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D-backs president: Paul Goldschmidt a throwback, good steward in the community

In terms of star power, fans in the Valley have been rather starved of late.

Outside of Larry Fitzgerald (Cardinals) and Diana Taurasi (Mercury), that once-in-a-decade player — the kind that’s worth the price of admission — has been hard to come by.

But fresh of his new five-year, $32 million extension, Arizona Diamondbacks first baseman Paul Goldschmidt has looked every bit the part of a star in 2013.

Through 42 games this season, the 25-year-old is batting .338 with 12 home runs (second in the NL) and 35 RBI (second in the NL). He also has just two errors in over 390 total chances.

“You can already see how popular he is, and it’s not from personality,” D-backs president Derrick Hall told Arizona Sports 620’s Doug and Wolf Friday. “He just goes out and plays the game. Some may say he should be even more outgoing, well I wouldn’t want that because that’s not who he is.

“He’s one of those guys where if he’s up at the plate, you know something can and will probably happen.”

While Goldschmidt is mild-mannered and doesn’t seek a lot of attention from media or fans, Hall believes what makes him so unique is that he’s never tried to be something he’s not since being called up in 2011.

“(Face of the franchise) is different for different personalities,” said Hall. “For him, if he were the face of the franchise — and I would say our fans would like to make him the face of the franchise — you’re going to have a different face of the franchise because he’s just that, safe.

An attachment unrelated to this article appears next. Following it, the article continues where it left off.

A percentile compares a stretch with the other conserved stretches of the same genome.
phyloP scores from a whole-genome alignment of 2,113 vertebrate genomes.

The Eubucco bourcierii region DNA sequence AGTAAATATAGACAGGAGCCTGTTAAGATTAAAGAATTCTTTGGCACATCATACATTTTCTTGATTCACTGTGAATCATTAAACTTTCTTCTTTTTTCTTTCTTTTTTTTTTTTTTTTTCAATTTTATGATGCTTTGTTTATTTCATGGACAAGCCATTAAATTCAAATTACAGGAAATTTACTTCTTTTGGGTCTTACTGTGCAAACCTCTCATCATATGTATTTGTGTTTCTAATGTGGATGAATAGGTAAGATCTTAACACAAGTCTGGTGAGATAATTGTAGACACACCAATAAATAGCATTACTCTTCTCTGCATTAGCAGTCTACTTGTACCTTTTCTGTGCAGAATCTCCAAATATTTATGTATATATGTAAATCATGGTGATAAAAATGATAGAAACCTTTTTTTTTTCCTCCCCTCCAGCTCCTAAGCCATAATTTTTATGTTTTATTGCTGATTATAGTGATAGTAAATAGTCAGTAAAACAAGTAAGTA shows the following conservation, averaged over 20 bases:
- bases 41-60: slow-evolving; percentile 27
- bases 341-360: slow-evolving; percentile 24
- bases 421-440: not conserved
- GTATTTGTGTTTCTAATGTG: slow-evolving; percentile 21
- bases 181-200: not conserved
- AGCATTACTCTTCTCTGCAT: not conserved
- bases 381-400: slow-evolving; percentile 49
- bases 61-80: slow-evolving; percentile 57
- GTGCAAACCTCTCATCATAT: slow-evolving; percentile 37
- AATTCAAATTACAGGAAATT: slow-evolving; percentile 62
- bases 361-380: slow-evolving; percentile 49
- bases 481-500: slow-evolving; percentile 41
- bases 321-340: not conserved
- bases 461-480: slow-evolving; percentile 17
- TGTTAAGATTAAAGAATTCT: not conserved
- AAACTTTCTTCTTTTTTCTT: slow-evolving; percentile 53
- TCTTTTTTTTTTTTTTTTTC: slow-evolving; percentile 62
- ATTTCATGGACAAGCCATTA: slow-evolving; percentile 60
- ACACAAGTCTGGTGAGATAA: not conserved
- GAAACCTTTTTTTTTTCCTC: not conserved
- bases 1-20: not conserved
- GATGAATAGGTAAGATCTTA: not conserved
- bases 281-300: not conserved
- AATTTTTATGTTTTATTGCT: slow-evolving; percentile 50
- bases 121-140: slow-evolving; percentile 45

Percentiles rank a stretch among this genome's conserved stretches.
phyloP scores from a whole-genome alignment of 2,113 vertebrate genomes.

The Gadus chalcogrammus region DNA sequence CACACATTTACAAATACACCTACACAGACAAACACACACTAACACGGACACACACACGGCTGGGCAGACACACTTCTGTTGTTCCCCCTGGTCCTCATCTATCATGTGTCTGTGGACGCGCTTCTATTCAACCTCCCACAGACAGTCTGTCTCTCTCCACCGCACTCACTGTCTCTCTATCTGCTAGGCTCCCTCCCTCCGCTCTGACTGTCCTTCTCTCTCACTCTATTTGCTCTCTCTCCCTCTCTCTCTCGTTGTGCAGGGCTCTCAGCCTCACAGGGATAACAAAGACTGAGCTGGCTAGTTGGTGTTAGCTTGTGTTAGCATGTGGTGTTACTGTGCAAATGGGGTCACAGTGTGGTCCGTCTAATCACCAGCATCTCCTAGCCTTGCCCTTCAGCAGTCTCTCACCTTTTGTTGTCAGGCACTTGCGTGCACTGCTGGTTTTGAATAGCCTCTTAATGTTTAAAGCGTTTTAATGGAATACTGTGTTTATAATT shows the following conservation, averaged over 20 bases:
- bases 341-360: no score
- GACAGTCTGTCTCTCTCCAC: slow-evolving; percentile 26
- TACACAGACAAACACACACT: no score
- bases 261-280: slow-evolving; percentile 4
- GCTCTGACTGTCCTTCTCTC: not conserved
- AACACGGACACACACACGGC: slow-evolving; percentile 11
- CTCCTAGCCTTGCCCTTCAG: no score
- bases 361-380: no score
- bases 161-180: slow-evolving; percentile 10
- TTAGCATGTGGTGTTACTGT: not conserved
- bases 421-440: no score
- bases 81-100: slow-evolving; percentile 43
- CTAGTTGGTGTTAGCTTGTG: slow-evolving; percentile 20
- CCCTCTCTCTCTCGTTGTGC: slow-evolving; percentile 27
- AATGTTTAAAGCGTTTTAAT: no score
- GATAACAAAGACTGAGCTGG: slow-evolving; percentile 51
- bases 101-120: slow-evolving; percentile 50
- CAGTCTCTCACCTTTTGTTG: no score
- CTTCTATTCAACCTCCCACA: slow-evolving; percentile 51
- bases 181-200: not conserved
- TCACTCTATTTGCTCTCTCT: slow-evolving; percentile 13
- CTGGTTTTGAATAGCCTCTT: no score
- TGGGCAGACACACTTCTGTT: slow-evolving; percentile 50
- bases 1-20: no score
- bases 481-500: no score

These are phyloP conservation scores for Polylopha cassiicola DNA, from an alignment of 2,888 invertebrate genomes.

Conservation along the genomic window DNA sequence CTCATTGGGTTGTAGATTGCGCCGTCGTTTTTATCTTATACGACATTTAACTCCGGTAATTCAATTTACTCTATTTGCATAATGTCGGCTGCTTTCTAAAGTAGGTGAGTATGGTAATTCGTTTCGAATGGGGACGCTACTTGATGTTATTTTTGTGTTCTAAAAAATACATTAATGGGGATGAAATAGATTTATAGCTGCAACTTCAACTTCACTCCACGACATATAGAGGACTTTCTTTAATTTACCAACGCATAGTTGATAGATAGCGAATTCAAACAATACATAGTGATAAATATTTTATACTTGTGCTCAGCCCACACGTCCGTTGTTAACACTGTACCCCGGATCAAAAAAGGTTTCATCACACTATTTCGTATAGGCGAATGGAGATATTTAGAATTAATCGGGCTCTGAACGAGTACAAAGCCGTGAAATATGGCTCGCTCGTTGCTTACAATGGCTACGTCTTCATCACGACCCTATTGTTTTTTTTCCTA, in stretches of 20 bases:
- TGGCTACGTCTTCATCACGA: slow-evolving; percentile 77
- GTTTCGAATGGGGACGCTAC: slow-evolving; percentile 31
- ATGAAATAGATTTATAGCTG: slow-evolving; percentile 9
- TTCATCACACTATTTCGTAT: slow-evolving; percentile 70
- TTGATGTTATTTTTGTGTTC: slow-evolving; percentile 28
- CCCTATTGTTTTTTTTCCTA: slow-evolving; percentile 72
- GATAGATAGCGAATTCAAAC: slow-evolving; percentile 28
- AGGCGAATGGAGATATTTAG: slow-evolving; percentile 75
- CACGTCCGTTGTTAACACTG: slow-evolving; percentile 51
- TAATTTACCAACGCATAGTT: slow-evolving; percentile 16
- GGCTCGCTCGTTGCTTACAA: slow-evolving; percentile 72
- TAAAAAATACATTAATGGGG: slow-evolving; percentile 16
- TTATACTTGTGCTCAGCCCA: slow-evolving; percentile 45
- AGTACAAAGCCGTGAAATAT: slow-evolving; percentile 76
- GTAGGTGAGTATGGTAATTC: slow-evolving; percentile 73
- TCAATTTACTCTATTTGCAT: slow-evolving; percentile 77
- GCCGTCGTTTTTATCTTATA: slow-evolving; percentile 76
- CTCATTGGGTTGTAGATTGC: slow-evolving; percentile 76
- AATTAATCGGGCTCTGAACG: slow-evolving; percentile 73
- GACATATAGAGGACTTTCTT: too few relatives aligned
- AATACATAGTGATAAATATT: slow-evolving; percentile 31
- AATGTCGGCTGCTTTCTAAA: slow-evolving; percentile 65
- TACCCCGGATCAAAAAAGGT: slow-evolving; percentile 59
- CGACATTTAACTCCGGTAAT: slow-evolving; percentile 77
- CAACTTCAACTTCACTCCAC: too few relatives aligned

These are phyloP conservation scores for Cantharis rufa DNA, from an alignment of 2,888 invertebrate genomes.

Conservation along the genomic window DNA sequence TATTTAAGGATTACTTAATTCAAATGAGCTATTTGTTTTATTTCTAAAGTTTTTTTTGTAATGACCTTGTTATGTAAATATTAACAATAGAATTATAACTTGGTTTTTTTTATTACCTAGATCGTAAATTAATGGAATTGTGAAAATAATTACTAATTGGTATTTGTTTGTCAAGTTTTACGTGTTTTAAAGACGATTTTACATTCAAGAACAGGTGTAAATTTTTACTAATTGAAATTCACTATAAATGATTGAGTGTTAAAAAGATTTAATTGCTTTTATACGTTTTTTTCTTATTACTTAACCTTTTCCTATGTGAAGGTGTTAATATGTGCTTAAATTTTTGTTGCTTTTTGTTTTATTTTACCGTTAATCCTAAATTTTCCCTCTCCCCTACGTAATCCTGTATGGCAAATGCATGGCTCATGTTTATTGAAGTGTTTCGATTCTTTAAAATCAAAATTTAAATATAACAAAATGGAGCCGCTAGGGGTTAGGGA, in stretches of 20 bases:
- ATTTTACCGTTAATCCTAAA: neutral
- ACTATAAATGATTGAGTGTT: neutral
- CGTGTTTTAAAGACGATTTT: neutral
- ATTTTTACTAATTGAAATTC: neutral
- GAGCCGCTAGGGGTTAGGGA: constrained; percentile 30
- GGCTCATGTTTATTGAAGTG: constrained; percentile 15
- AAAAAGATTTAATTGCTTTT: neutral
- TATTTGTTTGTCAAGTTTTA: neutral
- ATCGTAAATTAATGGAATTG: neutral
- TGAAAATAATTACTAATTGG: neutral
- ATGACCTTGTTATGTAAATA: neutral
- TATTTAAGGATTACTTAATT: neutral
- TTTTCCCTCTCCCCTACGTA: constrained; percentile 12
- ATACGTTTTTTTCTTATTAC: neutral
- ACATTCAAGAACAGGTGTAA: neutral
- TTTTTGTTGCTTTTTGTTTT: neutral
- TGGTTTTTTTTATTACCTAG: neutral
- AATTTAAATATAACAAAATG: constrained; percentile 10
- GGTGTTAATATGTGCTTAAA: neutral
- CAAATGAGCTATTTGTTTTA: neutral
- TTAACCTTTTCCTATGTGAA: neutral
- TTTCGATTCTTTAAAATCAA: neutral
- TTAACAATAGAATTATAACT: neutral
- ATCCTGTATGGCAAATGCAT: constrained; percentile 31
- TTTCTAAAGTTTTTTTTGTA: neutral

“That’s who he is. He’s a throwback player who just likes to play the game. He will never admire one of his home run shots, instead he’s going to put his head down and run faster around the bases.”

According to Hall, whether Goldschmidt is the face of the franchise right now or not, one thing is certain: he’s an even better person than he is a player.

“You want the face of your franchise to be a good steward in the community and off the field, and that’s who Paul Goldschmidt is,” said Hall. “When I got phone calls from Phoenix Children’s Hospital this off-season saying that Goldy was going on his own every week to visit kids in the hospital alone — not with our staff, not promoted, not with media but just himself — love the kid.”